Has your patient purchased their medication online? Have your patient pay attention to the language used on the packaging on their medication? Is it in English? Foreign language labeling is good indicator that prescription drug has not passed through US drug supply chain. All medicine approved by the FDA for sale in the United States is required to have clear labeling and instructions in English. If the label is in another language, be suspicious.
Has your patient filled their prescriptions online? Tell your patient to check the label on their prescription. Is label crooked or unclear? Does it look different than previous prescriptions of the same drug? Are the instructions in English? Does the packaging look clean and correctly sealed? When comparing packaging, Ask your patient to look for differences in paper, printing, color, and fonts (i.e. is it the same size, raised print, embossed, etc.). If they notice changes, tell them to not take the drugs, and ask them to show you the packaging.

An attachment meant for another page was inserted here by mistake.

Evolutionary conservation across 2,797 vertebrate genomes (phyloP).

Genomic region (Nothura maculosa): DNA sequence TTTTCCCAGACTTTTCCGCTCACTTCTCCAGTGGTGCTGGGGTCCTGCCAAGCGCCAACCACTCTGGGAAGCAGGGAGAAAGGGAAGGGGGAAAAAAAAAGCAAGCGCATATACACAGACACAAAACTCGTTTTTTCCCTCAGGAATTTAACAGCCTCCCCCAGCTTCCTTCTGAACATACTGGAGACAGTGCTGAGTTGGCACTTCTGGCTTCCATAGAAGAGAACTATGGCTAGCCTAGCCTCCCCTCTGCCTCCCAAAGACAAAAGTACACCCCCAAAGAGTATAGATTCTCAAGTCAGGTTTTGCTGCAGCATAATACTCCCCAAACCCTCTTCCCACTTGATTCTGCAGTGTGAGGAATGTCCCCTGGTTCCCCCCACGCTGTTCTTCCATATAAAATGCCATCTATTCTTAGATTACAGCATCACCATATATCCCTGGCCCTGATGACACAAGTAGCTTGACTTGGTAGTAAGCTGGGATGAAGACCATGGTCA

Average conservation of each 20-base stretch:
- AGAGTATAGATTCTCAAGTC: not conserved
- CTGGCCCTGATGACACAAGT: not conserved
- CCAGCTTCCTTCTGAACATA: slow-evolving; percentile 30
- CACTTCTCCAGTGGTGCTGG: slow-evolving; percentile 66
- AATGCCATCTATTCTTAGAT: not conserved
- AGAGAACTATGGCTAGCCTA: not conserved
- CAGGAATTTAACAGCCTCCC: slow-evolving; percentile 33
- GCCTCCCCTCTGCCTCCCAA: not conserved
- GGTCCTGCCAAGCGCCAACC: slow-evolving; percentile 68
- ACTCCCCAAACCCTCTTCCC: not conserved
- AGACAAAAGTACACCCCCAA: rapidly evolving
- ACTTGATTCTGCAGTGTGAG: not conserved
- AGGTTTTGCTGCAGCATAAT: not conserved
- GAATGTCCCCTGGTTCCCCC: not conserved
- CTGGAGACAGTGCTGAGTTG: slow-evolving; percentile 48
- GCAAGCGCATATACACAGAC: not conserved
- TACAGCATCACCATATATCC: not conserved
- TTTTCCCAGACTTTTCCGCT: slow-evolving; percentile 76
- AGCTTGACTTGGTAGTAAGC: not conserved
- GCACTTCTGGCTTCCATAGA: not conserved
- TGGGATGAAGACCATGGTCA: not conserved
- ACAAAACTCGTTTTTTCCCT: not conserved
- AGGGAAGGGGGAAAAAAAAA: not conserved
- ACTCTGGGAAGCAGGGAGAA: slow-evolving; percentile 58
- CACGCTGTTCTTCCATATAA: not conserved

Were your patient’s drugs purchased online? Have them closely examine the appearance of the medication. Are the pills cracked or chipped? Has the pill color changed? Does it appear a shade different from earlier prescriptions? Manufacturers of both name-brand and generic drugs take great pains to produce drugs of uniform and standardized appearance. Every change to a drug’s appearance must go through an approval process, so if the pills look different, they are probably fake.